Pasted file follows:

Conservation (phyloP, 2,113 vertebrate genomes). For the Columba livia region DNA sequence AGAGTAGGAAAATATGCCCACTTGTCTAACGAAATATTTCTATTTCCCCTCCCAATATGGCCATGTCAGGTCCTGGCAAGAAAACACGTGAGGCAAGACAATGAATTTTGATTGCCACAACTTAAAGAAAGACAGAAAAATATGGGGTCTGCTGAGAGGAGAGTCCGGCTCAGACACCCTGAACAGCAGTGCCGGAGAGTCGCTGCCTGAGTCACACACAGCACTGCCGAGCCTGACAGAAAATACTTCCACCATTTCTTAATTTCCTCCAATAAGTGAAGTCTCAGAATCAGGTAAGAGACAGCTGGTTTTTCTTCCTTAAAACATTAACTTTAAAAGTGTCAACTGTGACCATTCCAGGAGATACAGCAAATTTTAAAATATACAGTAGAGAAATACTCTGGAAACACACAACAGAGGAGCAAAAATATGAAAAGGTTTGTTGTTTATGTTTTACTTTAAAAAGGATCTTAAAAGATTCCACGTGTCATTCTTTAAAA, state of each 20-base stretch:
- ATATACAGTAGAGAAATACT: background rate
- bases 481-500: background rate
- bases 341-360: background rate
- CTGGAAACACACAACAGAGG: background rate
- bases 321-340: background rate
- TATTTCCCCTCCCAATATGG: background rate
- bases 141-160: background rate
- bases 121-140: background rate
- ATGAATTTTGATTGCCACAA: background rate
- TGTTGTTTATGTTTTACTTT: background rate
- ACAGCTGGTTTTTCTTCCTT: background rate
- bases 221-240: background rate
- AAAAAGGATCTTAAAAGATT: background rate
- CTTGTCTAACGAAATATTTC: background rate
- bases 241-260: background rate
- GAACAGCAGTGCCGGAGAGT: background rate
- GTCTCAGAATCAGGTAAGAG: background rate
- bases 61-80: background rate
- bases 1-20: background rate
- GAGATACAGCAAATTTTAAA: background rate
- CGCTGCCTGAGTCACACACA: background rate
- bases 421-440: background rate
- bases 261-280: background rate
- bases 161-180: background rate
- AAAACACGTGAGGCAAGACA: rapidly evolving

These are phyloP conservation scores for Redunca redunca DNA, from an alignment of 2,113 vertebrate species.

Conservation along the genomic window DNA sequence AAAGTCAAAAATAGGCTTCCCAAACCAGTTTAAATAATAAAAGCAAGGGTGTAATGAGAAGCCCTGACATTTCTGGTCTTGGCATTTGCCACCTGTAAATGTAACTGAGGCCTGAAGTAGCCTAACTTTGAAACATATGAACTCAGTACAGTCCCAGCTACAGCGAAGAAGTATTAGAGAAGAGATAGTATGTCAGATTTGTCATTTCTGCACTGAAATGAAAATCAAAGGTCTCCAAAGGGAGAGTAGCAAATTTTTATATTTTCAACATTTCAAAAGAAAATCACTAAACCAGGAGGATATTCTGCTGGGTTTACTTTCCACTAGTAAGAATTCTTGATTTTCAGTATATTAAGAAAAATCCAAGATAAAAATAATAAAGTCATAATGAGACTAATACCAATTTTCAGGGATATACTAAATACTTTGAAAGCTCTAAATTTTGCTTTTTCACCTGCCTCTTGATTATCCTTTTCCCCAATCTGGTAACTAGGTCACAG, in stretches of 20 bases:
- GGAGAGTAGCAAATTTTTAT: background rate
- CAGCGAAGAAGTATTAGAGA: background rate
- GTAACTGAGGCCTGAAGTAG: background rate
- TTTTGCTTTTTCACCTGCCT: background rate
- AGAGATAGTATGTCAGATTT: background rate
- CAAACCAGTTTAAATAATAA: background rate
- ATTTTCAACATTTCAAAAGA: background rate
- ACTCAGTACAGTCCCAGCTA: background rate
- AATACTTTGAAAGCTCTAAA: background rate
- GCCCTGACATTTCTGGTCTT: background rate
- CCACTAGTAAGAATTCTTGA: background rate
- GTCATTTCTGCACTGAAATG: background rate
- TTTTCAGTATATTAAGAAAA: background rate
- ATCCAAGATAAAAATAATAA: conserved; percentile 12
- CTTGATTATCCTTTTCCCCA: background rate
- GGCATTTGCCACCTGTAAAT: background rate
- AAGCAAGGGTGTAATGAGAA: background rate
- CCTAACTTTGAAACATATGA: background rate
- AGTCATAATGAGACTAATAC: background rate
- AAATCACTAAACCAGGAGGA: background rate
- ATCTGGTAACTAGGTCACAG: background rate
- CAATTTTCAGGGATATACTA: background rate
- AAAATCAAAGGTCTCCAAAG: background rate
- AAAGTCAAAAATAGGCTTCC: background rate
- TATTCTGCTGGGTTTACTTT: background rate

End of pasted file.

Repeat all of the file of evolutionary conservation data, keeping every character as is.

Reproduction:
Conservation (phyloP, 2,113 vertebrate genomes). For the Columba livia region DNA sequence AGAGTAGGAAAATATGCCCACTTGTCTAACGAAATATTTCTATTTCCCCTCCCAATATGGCCATGTCAGGTCCTGGCAAGAAAACACGTGAGGCAAGACAATGAATTTTGATTGCCACAACTTAAAGAAAGACAGAAAAATATGGGGTCTGCTGAGAGGAGAGTCCGGCTCAGACACCCTGAACAGCAGTGCCGGAGAGTCGCTGCCTGAGTCACACACAGCACTGCCGAGCCTGACAGAAAATACTTCCACCATTTCTTAATTTCCTCCAATAAGTGAAGTCTCAGAATCAGGTAAGAGACAGCTGGTTTTTCTTCCTTAAAACATTAACTTTAAAAGTGTCAACTGTGACCATTCCAGGAGATACAGCAAATTTTAAAATATACAGTAGAGAAATACTCTGGAAACACACAACAGAGGAGCAAAAATATGAAAAGGTTTGTTGTTTATGTTTTACTTTAAAAAGGATCTTAAAAGATTCCACGTGTCATTCTTTAAAA, state of each 20-base stretch:
- ATATACAGTAGAGAAATACT: background rate
- bases 481-500: background rate
- bases 341-360: background rate
- CTGGAAACACACAACAGAGG: background rate
- bases 321-340: background rate
- TATTTCCCCTCCCAATATGG: background rate
- bases 141-160: background rate
- bases 121-140: background rate
- ATGAATTTTGATTGCCACAA: background rate
- TGTTGTTTATGTTTTACTTT: background rate
- ACAGCTGGTTTTTCTTCCTT: background rate
- bases 221-240: background rate
- AAAAAGGATCTTAAAAGATT: background rate
- CTTGTCTAACGAAATATTTC: background rate
- bases 241-260: background rate
- GAACAGCAGTGCCGGAGAGT: background rate
- GTCTCAGAATCAGGTAAGAG: background rate
- bases 61-80: background rate
- bases 1-20: background rate
- GAGATACAGCAAATTTTAAA: background rate
- CGCTGCCTGAGTCACACACA: background rate
- bases 421-440: background rate
- bases 261-280: background rate
- bases 161-180: background rate
- AAAACACGTGAGGCAAGACA: rapidly evolving

These are phyloP conservation scores for Redunca redunca DNA, from an alignment of 2,113 vertebrate species.

Conservation along the genomic window DNA sequence AAAGTCAAAAATAGGCTTCCCAAACCAGTTTAAATAATAAAAGCAAGGGTGTAATGAGAAGCCCTGACATTTCTGGTCTTGGCATTTGCCACCTGTAAATGTAACTGAGGCCTGAAGTAGCCTAACTTTGAAACATATGAACTCAGTACAGTCCCAGCTACAGCGAAGAAGTATTAGAGAAGAGATAGTATGTCAGATTTGTCATTTCTGCACTGAAATGAAAATCAAAGGTCTCCAAAGGGAGAGTAGCAAATTTTTATATTTTCAACATTTCAAAAGAAAATCACTAAACCAGGAGGATATTCTGCTGGGTTTACTTTCCACTAGTAAGAATTCTTGATTTTCAGTATATTAAGAAAAATCCAAGATAAAAATAATAAAGTCATAATGAGACTAATACCAATTTTCAGGGATATACTAAATACTTTGAAAGCTCTAAATTTTGCTTTTTCACCTGCCTCTTGATTATCCTTTTCCCCAATCTGGTAACTAGGTCACAG, in stretches of 20 bases:
- GGAGAGTAGCAAATTTTTAT: background rate
- CAGCGAAGAAGTATTAGAGA: background rate
- GTAACTGAGGCCTGAAGTAG: background rate
- TTTTGCTTTTTCACCTGCCT: background rate
- AGAGATAGTATGTCAGATTT: background rate
- CAAACCAGTTTAAATAATAA: background rate
- ATTTTCAACATTTCAAAAGA: background rate
- ACTCAGTACAGTCCCAGCTA: background rate
- AATACTTTGAAAGCTCTAAA: background rate
- GCCCTGACATTTCTGGTCTT: background rate
- CCACTAGTAAGAATTCTTGA: background rate
- GTCATTTCTGCACTGAAATG: background rate
- TTTTCAGTATATTAAGAAAA: background rate
- ATCCAAGATAAAAATAATAA: conserved; percentile 12
- CTTGATTATCCTTTTCCCCA: background rate
- GGCATTTGCCACCTGTAAAT: background rate
- AAGCAAGGGTGTAATGAGAA: background rate
- CCTAACTTTGAAACATATGA: background rate
- AGTCATAATGAGACTAATAC: background rate
- AAATCACTAAACCAGGAGGA: background rate
- ATCTGGTAACTAGGTCACAG: background rate
- CAATTTTCAGGGATATACTA: background rate
- AAAATCAAAGGTCTCCAAAG: background rate
- AAAGTCAAAAATAGGCTTCC: background rate
- TATTCTGCTGGGTTTACTTT: background rate